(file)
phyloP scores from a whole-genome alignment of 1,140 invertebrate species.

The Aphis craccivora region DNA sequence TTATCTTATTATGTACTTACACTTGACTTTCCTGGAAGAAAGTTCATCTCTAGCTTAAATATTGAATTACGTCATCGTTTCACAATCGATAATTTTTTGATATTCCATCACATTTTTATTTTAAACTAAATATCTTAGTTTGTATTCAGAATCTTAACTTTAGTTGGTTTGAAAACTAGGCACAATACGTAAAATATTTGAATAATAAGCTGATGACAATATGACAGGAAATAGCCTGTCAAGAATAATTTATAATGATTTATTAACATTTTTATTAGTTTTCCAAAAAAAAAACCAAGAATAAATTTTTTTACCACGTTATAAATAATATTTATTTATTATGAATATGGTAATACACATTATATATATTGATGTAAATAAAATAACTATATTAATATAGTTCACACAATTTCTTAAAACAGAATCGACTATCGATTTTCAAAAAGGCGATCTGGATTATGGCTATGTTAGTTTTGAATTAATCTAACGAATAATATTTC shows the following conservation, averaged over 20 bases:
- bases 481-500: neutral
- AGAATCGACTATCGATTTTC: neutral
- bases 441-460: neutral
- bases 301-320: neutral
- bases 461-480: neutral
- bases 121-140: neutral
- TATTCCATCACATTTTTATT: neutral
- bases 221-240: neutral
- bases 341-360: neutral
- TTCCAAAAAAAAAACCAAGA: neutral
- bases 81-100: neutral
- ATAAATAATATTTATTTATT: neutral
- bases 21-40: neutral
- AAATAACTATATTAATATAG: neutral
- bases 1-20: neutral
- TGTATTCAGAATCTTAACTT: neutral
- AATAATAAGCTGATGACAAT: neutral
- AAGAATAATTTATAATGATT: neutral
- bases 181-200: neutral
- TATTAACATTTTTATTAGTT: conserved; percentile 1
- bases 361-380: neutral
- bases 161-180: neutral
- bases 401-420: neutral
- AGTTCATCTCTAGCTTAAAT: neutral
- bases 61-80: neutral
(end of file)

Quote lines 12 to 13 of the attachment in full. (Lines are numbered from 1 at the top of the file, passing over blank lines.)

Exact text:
- TTCCAAAAAAAAAACCAAGA: neutral
- bases 81-100: neutral